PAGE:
A Love Letter to Sci-Fi’s Leading Women

As a young girl fascinated by science fiction, it was rare in the late 1990s to find some kick-ass females to look up to. Sure, we had Leia in Star Wars, Ripley in Alien, but this wasn’t representative of the gender balance. I needed more. Now, we’ve hit the zeitgeist on the head and our sci-fi television is brimming with female protagonists. We’ve got kick-ass heroines, fierce mothers, and scientists making the galaxy a better place.

Here’s my rundown of sci-fi’s most inspirational leading women on our screens currently:

Michael Burnham, Star Trek: Discovery

“Choose Your Pain” — Episode 105 — Pictured: Sonequa Martin-Green as First Officer Michael Burnham of the CBS All Access series STAR TREK: DISCOVERY. Photo Cr: Jan Thijs/CBS © 2017 CBS Interactive. All Rights Reserved.

Firstly, where are you and are you OK? We’re all eagerly awaiting the next installment of Netflix’s Star Trek: Discovery after we were left on that hell of a cliff-hanger in Season 2. Somewhere, in another dimension, Michael is still kicking ass. As a Star Trek protagonist, Michael, portrayed by Sonequa Martin-Green, breaks all the rules. For instance, she is not the captain, and she does not have a squeaky clean past. Her arc has its own issues to deal with, including the mistakes in her career, and falling for a Klingon inside a human’s body (you can’t choose who you love). What’s special about this woman is that she was raised in a Vulcan environment and took on Vulcan social characteristics. Her journey on the Discovery is about her reconnecting with the emotional side of human nature; this is an exciting trip where things like love and hate are torn apart and remade in Michael’s image. Read Metro’s article on Martin-Green’s teasers for Season 3.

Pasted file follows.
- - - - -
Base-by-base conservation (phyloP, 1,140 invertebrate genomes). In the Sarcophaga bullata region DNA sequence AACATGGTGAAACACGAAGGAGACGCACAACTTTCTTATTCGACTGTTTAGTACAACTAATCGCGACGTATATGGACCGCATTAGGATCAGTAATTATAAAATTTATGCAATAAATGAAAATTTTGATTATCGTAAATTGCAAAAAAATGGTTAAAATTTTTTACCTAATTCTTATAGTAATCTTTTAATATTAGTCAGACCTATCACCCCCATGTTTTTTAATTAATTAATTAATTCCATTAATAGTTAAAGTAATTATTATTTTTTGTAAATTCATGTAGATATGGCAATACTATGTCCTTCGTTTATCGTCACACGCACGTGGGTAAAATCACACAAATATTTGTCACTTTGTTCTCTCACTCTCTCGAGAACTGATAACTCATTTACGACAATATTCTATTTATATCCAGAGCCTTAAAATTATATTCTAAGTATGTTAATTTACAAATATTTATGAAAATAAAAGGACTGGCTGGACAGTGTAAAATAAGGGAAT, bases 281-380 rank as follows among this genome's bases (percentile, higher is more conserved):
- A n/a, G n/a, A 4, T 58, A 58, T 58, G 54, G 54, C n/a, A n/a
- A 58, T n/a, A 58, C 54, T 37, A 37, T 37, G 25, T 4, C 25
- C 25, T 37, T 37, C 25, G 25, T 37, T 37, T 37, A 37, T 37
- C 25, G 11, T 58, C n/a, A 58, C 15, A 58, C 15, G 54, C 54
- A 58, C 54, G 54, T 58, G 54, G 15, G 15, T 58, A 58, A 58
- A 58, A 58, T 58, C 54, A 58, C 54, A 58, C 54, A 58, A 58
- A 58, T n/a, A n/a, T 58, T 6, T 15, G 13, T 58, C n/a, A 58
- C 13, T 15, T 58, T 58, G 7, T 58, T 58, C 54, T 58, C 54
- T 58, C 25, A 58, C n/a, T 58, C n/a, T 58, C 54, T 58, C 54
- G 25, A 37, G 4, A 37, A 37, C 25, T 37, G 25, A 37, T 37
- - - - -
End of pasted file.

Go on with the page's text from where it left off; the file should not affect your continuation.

Nicole Reese, Raising Dion

Nicole, portrayed by Alisha Wainwright, is raising an eight-year-old super-powered kid; it’s no

Credit: Netflix

mean feat. But what Nicole teaches us, along with being a great mother, is that consent is power. She is widowed, and her deceased husband’s best friend helps her out with her son, takes him for dinner, plays with him, babysits, but he is constantly drooling over Nicole. His actions become less of a helping hand, and more of a way to get the girl. Nicole, in a very memorable scene towards the end, tells him that just because he helps out with her son, doesn’t mean she owes him anything (romantic). She shows women that you do not owe any man anything. If he opens a door for you, takes you for dinner, picks your kid up from school, it doesn’t qualify him to expect anything romantic or sexual, which is an excellent message for the youth of today.

Quinn Ergon/ Nightfall, Final Space

Photo Credit: Netflix

If you haven’t streamed Final Space yet, you need to. It has all the typical sci-fi comedy tropes, but inside that lies a deep and passionate heart. Voiced by Tika Sumpter, Quinn (and her future self, Nightfall), is a space officer who is pulled into the antics of protagonist Gary. But Gary is a bit of a fool. Quinn takes the role of heroic leader in Final Space, making sure Gary is on the right path, setting him straight, knocking him out if needed. She reflects all of his advances, despite him being the protagonist, and teaches us that it doesn’t matter if we’re in your show, we make our own way, our own arcs, our own journeys through “Final Space”.

“Speaking of problems, maybe you should leave before you become one.” —Quinn, Final Space

Penny Robinson, Lost in Space